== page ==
Last spring, a few weeks before we threw our launch party in San Francisco, I received an acceptance letter from one of the programs to which I applied. I decided not to go back to school, a decision that was more gut-wrenching than most people probably realize. Blue Oxen was progressing the way I had hoped it would progress, and a lot of people at that point had begun to jump on the bandwagon. I couldn’t give up on the vision at that point, and more importantly, I couldn’t give up on the people who supported me and were counting on me.    (15Q)

We’re still progressing, but we’re also still several years away from my larger vision for the company. I probably shouldn’t admit this here, given how I rant about being action-oriented and changing the world, but part of that vision has me sitting happily in a corner of the library, following some obscure and fascinating train of thought, and then joining fellow researchers afterwards for coffee and speculation about the life, the universe, and everything.    (15R)

Huberman on Communities of Practices and Forecasting

Bernardo Huberman, the director of the Information Dynamics Lab at Hewlett-Packard, gave a talk at Stanford on January 8 entitled, “Information Dynamics in the Networked World.” Huberman covered two somewhat disparate topics: Automatically discovering Communities Of Practice by analyzing email Social Networks, and a general forecasting technique based on markets.    (TX)

The first part of his talk was a summary of his recent papers. I’ve alluded to this work here many times, mostly in reference to Josh Tyler and SHOCK. The premise of the work is similar to that posed by David Gilmour in his recent Harvard Business Review article.    (TY)

Huberman described a technique for discovering clusters of social networks within an organization by analyzing email. The key innovation is an algorithm for discovering these clusters in linear time. The algorithm, inspired by circuit analysis, treats edges between nodes as resistors. By solving Kirchoff’s equations (which gives “voltage” values for each node), the algorithm determines to which cluster a node belongs.    (TZ)

The second part of Huberman’s talk was enthralling: Predicting the near-term future using markets. This is not a new idea. A very topical example of a similar effort is the Iowa Electronic Markets for predicting the outcome of presidential elections.    (U0)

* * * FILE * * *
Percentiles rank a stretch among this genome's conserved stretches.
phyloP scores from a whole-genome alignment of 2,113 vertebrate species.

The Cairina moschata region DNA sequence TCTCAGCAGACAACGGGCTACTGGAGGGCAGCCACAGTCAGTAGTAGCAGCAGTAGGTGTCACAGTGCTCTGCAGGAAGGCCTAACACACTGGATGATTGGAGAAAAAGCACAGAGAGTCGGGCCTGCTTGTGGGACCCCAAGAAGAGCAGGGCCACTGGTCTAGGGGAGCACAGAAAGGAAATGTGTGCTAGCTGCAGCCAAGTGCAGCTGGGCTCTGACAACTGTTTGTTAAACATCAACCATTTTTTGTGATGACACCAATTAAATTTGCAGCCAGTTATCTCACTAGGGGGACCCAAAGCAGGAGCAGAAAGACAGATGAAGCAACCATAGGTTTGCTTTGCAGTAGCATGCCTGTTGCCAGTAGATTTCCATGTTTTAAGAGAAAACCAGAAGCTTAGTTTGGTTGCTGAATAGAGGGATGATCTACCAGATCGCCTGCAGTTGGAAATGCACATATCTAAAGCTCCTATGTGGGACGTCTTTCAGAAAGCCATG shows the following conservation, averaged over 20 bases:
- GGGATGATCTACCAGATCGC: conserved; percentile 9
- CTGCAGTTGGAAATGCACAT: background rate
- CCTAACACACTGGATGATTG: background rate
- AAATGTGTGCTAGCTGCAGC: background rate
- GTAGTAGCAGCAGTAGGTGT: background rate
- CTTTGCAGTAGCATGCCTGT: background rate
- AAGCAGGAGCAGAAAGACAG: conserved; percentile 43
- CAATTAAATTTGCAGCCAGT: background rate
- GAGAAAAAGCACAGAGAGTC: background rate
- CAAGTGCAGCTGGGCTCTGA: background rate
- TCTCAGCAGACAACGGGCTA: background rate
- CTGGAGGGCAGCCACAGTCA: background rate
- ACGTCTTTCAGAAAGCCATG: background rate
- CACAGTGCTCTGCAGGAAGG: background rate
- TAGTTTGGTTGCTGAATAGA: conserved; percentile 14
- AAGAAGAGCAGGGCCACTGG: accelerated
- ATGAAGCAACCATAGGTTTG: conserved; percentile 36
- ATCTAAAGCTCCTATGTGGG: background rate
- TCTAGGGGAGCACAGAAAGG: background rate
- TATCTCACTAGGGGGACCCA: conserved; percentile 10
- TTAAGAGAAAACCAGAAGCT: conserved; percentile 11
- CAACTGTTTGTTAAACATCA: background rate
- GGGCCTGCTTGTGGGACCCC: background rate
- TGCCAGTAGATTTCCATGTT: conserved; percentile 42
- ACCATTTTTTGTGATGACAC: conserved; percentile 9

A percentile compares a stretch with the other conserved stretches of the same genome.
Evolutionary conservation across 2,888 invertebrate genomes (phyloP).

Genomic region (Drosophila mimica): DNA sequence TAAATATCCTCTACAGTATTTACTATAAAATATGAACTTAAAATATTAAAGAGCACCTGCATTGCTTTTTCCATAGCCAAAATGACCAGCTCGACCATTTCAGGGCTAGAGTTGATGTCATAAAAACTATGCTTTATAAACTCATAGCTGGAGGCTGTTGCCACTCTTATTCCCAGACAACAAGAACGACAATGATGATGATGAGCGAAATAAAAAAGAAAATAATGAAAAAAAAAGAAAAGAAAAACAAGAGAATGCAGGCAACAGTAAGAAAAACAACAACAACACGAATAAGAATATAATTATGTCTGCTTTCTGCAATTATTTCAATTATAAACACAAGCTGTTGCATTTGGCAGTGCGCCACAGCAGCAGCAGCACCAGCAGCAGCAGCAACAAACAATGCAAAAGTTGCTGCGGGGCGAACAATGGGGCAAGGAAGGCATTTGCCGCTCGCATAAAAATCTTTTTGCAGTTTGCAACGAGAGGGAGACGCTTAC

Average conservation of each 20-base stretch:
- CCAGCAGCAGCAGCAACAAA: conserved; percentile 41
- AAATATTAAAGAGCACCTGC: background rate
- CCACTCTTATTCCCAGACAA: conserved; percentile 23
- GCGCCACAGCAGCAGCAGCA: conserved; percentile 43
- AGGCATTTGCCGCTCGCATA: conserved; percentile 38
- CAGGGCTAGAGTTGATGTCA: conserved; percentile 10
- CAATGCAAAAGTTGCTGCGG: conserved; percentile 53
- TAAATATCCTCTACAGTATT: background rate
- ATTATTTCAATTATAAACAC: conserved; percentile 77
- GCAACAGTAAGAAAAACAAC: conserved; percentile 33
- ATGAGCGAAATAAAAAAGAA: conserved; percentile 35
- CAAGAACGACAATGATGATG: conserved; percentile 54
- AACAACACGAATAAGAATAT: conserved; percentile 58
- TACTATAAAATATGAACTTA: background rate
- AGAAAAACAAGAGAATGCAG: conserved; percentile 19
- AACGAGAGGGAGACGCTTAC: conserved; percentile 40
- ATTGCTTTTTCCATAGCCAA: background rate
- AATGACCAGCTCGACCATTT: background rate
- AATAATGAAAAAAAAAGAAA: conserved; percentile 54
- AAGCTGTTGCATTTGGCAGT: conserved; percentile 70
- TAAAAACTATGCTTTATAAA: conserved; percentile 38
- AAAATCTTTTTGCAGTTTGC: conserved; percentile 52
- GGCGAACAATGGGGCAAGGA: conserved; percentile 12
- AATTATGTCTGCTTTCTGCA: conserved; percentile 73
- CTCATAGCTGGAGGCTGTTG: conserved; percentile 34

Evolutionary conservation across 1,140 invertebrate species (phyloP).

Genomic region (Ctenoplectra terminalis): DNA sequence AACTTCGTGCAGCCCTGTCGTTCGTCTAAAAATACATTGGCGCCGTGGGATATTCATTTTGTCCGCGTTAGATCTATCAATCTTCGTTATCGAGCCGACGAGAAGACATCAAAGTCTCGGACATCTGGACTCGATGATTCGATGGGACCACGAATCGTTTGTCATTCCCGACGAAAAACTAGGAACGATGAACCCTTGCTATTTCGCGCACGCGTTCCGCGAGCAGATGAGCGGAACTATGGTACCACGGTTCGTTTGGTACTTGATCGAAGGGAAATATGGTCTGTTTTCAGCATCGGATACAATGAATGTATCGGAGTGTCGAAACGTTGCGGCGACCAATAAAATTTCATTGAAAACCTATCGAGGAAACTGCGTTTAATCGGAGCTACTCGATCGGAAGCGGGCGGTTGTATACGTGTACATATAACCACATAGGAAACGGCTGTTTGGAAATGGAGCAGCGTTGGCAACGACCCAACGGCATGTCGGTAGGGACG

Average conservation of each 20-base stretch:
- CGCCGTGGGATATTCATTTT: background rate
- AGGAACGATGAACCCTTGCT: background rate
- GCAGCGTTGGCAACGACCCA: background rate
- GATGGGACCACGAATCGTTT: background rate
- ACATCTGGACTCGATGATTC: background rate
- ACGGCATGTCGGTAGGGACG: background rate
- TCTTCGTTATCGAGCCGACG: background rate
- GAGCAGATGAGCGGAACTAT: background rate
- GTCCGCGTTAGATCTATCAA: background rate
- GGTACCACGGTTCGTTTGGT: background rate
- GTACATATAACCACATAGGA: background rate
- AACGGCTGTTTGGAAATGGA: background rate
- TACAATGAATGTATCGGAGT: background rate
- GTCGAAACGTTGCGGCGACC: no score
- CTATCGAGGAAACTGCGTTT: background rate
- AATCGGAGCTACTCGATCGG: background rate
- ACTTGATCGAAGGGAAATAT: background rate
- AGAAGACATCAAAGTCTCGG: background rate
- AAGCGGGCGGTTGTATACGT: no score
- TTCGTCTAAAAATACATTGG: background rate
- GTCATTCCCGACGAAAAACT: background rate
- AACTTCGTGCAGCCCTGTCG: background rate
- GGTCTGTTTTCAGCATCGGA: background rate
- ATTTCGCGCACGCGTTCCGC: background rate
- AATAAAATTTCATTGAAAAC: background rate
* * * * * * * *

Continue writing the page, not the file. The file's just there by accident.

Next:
The methodology Huberman described (developed by Kay-Yut Chen and, Leslie Fine) aggregates the predictions of a small group of individuals. It works in two stages. The first provides behavioral information about the participants, specifically their risk aversion. Huberman remarked that risk aversion is like a fingerprint; an individual’s level of risk aversion is generally constant. In the second stage, participants make predictions using small amounts of real money. The bets are anonymous. Those predictions are adjusted based on risk aversion levels, then aggregated.    (U1)

Huberman’s group set up a toy experiment to test the methodology. There were several marbles in an urn, and each marble was one of ten different colors. Participants were allowed to observe random draws from the urn, and then were asked to bet on the likelihood that a certain color would be drawn. In other words, they were guessing the breakdown of colors in the urn.    (U2)

Although some individuals did a good job of figuring out the general shape of the distribution curve, none came close to predicting the actual distribution. However, the aggregated prediction was almost perfect.    (U3)

The group then tried the methodology on a real-life scenario: predicting HP’s quarterly revenues. They identified a set of managers who were involved in the official forecast, and asked them to make bets. The official forecast was significantly higher than the actual numbers for that quarter. The aggregated prediction, however, was right on target. Huberman noted that the anonymity of the bets was probably the reason for the discrepancy.    (U4)

The discussion afterwards was lively. Not surprisingly, someone asked about the Policy Analysis Market, the much maligned (and subsequently axed) brainchild of John Poindexter’s Information Awareness Office. Huberman responded that the proposal was flawed, not surprisingly suggesting that this technique would have been the right way to implement the market. It was also poorly framed and, because of the vagaries of politics, will most likely never be considered in any form for the foreseeable future.    (U5)

I see many applications for this technique, and I wonder whether the Institute for the Future and similar organizations have explored it.    (U6)

As an aside, I love how multidisciplinary the work at HP’s Information Discovery Lab is. I’ve been following the lab for about a year now, and am consistently impressed by the quality and scope of the research there.    (U7)